From the beginning of its existence, Frankenstein made sure the creature lives in isolation. The creature could not communicate for Frankenstein did not teach it language, nor did he explain anything to the creature. Frankenstein abandoned the creature immediately so it was left alone, confused, and lonely. At one point, the creature states “I had never yet seen a being resembling me, or who claimed any intercourse with me. What was I? (Shelley, n.p.)” The creature knew it was not considered human, so it only sought to know what is its culture and identity. Not being part of a group, or being alone, may be more bearable for the creature if it knew its identity. An identity is a reminder that one is not the only being made a certain way, that there are or were others who know what it is like to be you. However, the creature was not given this one comfort from isolation. So, it was forced to endure a life of nothing but isolation.
When the creature asked Frankenstein for a companion, Frankenstein refused for fear that the couple would reproduce and cause havoc. Thus, the creature was denied both possible forms of family—a parental figure in the form of Victor Frankenstein and a companion to share life with. The creature has nobody to share his life with, identify with, or even talk with. But perhaps what makes his isolation worse is the knowledge that it is not merely alone but is detested and feared. Although the creature was not malevolent, it was not given a choice or a chance to not be alone.
The creature recognizes that its fate is intertwined with Victor Frankenstein’s. So, when it finds Frankenstein dead, he mourns. Once again, although it was not its choice or doing, the creature is forced into isolation. With Frankenstein’s death, the creature no longer has a parental figure to consider (or follow) and it no longer has a chance to be given a companion that resembles it.
Captain Walton’s Isolation
There is a third instance of isolation tackled in Frankenstein. Captain Walton also expresses feelings of isolation as he retells Victor Frankenstein’s story. He is the captain of a ship that explores the North Pole. The captain spends his days with his crew but, in his letters to his sister Margaret Walton Saville, he states that he feels isolated because he feels he cannot have deep, intellectual conversations with his crew. However, Captain Walton’s isolation is quite different from Victor Frankenstein’s and the creature’s. Captain Walton’s isolation from his family and friends is temporary. He was still able to correspond with his sister and attain, to some degree, the type of conversation he feels is lacking in his ship. Furthermore, he will be back in the companion of his friends and family after his voyage. Even as Captain Walton feels isolated, he is not actually alone. Although insufficient for the captain, he has the companion of his crew who not only accept him as part of their group but also look up to him—something that neither Frankenstein nor the creature can attain.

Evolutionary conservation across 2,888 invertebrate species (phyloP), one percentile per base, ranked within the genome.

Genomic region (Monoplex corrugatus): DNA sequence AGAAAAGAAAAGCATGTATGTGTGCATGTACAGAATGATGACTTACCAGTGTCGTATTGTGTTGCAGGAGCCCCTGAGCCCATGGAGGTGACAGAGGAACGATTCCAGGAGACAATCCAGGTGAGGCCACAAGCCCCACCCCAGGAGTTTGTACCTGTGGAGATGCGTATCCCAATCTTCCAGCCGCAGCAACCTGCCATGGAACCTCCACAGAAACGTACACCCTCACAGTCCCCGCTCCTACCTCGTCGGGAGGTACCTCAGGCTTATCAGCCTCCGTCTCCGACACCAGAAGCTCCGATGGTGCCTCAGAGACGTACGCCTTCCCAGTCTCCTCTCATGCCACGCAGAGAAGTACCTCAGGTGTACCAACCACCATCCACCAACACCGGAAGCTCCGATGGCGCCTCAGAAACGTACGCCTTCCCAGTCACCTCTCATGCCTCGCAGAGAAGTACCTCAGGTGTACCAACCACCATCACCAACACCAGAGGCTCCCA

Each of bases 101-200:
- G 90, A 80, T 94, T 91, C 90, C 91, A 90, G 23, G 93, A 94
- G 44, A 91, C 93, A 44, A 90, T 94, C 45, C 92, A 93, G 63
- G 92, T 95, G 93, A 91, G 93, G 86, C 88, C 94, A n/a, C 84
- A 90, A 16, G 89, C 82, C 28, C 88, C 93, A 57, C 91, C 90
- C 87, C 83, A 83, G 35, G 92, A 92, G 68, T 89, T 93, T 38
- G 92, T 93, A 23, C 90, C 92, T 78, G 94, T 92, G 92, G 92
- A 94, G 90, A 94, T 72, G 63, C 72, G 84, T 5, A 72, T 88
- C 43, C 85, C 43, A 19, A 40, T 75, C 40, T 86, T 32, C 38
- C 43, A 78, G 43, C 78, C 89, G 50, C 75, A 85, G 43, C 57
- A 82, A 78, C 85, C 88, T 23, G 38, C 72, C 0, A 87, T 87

Frankenstein offers a profound reflection on what it means to be human. In real life, humans need other people to keep one’s mental health healthy. The same truth is expounded in Mary Shelley’s Frankenstein through its characters Victor Frankenstein, the creature, and Captain Walton. Frankenstein’s and Captain Walton’s isolation are the products of their own life decisions. However, Frankenstein’s becomes absolute and permanent, while Captain Walton’s is temporary. In contrast, the creature’s isolation is not its own doing. Despite its numerous attempts to escape isolation, its circumstances and Frankenstein made it impossible for it to escape. Regardless of the causes of isolation, it is a condition that is unbearable and dangerous for any individual.
Shelley, Mary. Frankenstein. Project Gutenberg, 2018. https://www.gutenberg.org/files/84/84-h/84-h.htm